It was during this rebellion that international observers of legitimate authority officially linked the Rwandan government to the M23 rebel group. Prior to this point, the support that Rwanda provided to rebel groups in the DRC was widely accepted but difficult to confirm. Now, a UN report put forth a complete case: not only had Rwanda “provided military support to M23 through permanent troop reinforcements and clandestine support through special forces units” and “furnished the rebels with weapons, facilitated the evacuation of casualties to Rwanda and shared communication equipment with M23”, they had also “created the political branch and government of M23 and provided political advice of the armed forces stationed alongside the Congolese armed forces”. Furthermore, the report found that “M23 continues to be commanded by Gen. Bosco Ntaganda, a sanctioned individual who operates under the orders and guidance of Rwandan officials.” This new evidence caused international donors to shy away from giving Rwanda development aid, and even spurred President Obama to call Kagame over the issue and threaten to cut back military assistance. By coincidence, it was also around this time that Section 1502 of the Dodd-Frank act came into effect, which requires all U.S. companies to demonstrate to the Security and Exchanges Commission that any minerals sourced from the DRC or its neighbors that they use in production are certified as conflict-free. 

Following the exposure of their M23 sponsorship, Rwanda seemed to make attempts to limit its culpability in the conflict and the mineral smuggling trade. Yet as of 2019, the miserable abuse of human rights propped up by the artisanal mines in the DRC continues largely unabated. The general suspicion is that the brazen smuggling operations carried out by Rwanda during the Congo Wars have been replaced by a less overt system of miners, business figures, and mid-tier Rwandan government officials. Suspicious developments, such as the opening of large gold processing facilities in Kigali and inconsistent import-export records for minerals leaving the country, suggest that the volume of minerals moving through Rwanda has actually increased. Not helping the matter is a 2015 DC Circuit Court of Appeals decision that deemed it unconstitutional for Section 1502 of the Dodd-Frank act to require companies to label their products as “not been found to be DRC conflict free”.

There are at least two reasons why the U.S and the U.S. public should have an interest in the fate of the DRC:

  1. The large outflows of displaced people from the conflict can create instability and windows of opportunity for various political actors with global ramifications, i.e., politicians in Europe using refugees as a fear mongering pretense to abandon liberal values, democratic norms, and traditional allies.
  2. The minerals present in the DRC are not only valuable but also vital to the modern and high-value-added economy of the United States and maintaining easy access to them may be crucial for continued prosperity.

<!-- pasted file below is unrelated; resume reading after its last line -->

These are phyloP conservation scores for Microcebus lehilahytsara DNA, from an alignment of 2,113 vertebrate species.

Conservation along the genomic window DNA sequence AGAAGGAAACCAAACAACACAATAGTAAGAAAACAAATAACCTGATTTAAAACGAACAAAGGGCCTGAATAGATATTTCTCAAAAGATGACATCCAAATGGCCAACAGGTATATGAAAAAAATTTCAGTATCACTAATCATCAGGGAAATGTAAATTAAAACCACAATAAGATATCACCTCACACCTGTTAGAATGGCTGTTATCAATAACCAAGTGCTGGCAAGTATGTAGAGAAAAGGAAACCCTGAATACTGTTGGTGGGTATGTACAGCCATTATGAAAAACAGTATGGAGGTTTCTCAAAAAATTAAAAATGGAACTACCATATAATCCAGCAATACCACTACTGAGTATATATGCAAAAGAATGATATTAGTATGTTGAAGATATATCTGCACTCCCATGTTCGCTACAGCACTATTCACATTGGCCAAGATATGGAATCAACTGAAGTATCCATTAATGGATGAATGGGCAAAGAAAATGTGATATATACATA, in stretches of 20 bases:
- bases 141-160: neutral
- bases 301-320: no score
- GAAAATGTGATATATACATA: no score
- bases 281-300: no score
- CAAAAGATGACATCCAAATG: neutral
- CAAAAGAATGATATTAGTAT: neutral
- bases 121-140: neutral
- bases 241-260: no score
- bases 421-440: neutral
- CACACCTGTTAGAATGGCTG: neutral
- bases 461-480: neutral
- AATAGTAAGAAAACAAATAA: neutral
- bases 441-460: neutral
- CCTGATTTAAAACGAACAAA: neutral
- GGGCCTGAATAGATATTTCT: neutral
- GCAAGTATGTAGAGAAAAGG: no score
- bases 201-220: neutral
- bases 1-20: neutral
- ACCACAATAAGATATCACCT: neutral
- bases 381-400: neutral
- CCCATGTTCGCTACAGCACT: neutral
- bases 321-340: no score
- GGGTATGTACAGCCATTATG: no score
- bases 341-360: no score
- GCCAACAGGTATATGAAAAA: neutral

Additionally, it is not too idealistic to propose moral concern as a point of interest for the United States in the DRC. The United States, as a large market for conflict minerals and the products that use them, bears significant responsibility for the global demand that has fueled the conflict so far. Given this responsibility, as well as its tremendous military power and its dominant economic position, the United States failing to try and mitigate this conflict not only appears morally lethargic to the rest of the world but is also entirely negligent. 

Recommendations for U.S. Policymakers 

The risks of doing nothing in the DRC only grow more damaging the longer a state of conflict persists. Conflict is also heavily contingent on foreign support, particularly for Rwanda. I therefore propose the following series of measures that the U.S. might take to mitigate risk to itself and to its interests: 

  1. Increase the depth of investigations by the Security and Exchange Commission into U.S. companies and their supply chains and significantly increase the consequences of noncompliance for U.S. companies with Section 1502 of the Dodd-Frank act.
  2. Negotiate an international agreement on the sourcing of conflict minerals, using existing Chinese and European Union efforts as a platform for a comprehensive regime.
  3. Offer regulatory cooperation to the Rwandan government for purposes of minimizing the risk of illicit mineral smuggling taking place within their borders.
  4. Increase monitoring of Rwandan activity in the DRC and impose significantly damaging sanctions on both Rwandan individuals and the Rwandan government if they are found to be supporting militias in the DRC materially or financially.
  5. Where possible, direct U.S. agencies to cooperate with states neighboring the DRC to ensure the stability and security of refugee populations in these countries, including actively opposing the otherization of refugees in popular rhetoric for the purpose of political advantage.

Hunter Graff is an M.A. candidate at The George Washington University’s Elliott School of International Affairs with a concentration in U.S. Foreign Policy and Africa. He holds a B.A. in International Studies from the University of Wisconsin-Madison.